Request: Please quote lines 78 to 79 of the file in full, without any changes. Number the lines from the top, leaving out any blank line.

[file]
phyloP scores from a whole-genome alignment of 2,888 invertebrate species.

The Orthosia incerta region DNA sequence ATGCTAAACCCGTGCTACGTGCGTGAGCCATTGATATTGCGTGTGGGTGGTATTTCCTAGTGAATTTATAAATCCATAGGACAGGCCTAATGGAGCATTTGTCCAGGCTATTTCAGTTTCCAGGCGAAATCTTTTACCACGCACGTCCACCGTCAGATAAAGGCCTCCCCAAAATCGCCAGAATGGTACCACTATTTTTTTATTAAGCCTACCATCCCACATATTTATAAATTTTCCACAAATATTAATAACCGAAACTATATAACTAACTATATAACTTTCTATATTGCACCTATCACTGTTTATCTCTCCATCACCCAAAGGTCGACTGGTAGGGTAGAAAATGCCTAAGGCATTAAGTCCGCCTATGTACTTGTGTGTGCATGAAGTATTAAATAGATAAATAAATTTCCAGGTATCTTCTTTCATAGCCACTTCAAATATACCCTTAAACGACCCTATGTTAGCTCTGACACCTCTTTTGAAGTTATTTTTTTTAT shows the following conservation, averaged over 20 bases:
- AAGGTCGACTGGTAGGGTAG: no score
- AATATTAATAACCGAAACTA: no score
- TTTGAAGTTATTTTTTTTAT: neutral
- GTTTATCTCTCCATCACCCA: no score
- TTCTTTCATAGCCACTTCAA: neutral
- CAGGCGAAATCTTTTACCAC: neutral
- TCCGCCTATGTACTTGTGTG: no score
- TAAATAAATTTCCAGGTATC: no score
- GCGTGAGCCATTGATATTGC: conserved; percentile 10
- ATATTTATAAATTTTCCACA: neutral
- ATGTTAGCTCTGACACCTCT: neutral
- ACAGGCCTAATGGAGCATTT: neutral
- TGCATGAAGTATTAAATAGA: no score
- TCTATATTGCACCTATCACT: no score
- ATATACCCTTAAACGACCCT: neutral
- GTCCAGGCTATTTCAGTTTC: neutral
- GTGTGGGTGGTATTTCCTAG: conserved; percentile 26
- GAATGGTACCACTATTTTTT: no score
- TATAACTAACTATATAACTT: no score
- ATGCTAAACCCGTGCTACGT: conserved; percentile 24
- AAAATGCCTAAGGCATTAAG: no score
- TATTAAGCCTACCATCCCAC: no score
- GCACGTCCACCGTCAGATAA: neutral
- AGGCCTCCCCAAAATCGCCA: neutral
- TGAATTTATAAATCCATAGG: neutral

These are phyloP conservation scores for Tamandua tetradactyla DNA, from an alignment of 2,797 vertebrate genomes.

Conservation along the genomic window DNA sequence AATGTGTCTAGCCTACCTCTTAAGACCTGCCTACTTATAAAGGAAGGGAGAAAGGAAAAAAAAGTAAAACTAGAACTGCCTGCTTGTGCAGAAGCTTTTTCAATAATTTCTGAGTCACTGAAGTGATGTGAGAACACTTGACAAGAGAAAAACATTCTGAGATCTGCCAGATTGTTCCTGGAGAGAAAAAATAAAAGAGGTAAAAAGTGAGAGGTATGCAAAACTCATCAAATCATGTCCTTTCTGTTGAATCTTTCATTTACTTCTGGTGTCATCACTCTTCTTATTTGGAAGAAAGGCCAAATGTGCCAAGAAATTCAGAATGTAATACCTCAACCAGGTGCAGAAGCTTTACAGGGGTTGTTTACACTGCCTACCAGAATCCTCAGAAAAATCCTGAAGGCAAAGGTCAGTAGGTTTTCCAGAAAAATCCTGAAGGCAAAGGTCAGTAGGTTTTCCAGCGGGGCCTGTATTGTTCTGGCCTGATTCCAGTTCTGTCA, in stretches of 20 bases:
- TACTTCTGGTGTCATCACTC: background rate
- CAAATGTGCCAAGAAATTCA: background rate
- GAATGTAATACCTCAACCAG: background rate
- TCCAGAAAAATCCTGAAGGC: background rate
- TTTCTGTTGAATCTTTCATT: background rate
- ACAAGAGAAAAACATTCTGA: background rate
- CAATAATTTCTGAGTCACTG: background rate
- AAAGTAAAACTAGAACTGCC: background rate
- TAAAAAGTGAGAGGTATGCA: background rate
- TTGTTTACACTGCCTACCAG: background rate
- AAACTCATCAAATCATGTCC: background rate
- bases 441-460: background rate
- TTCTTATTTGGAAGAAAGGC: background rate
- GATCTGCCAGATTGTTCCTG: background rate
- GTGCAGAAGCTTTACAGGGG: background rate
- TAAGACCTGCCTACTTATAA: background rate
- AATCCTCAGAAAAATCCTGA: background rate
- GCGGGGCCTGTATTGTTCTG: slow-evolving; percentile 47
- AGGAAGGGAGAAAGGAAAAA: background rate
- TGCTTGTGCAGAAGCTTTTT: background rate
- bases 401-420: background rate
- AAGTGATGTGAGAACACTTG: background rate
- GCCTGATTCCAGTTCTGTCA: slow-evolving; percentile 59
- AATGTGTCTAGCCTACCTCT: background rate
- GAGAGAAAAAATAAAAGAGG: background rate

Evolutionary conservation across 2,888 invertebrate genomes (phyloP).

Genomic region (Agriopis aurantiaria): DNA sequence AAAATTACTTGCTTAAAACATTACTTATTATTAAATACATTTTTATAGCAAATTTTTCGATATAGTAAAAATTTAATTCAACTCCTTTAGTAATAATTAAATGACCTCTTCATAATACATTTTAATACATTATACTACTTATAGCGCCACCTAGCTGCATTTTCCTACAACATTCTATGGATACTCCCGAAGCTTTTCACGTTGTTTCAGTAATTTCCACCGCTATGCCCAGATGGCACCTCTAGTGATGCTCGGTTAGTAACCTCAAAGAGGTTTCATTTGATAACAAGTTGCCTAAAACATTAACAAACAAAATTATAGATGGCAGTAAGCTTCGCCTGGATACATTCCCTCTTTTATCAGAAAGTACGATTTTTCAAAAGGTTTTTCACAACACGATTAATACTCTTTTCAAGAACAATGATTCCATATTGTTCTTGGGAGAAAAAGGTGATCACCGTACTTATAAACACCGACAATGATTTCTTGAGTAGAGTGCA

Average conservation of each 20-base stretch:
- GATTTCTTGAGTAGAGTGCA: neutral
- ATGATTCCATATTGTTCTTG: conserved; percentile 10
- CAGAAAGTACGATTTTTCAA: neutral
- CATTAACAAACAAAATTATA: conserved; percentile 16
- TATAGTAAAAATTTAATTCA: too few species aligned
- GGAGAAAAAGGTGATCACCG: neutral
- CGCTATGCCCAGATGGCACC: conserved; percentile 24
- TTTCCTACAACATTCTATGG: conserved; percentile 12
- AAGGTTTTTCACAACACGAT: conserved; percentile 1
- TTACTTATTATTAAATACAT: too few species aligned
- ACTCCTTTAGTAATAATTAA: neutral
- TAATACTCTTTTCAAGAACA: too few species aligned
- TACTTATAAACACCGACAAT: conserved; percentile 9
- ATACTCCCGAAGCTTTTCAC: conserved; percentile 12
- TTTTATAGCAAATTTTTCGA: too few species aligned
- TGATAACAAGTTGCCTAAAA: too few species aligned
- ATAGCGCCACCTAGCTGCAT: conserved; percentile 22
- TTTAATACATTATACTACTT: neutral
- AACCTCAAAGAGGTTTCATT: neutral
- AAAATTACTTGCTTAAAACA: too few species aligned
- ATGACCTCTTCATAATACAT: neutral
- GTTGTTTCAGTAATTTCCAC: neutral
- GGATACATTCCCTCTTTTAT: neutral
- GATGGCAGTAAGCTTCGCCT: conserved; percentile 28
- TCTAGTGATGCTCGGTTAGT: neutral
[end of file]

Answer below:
- ATGACCTCTTCATAATACAT: neutral
- GTTGTTTCAGTAATTTCCAC: neutral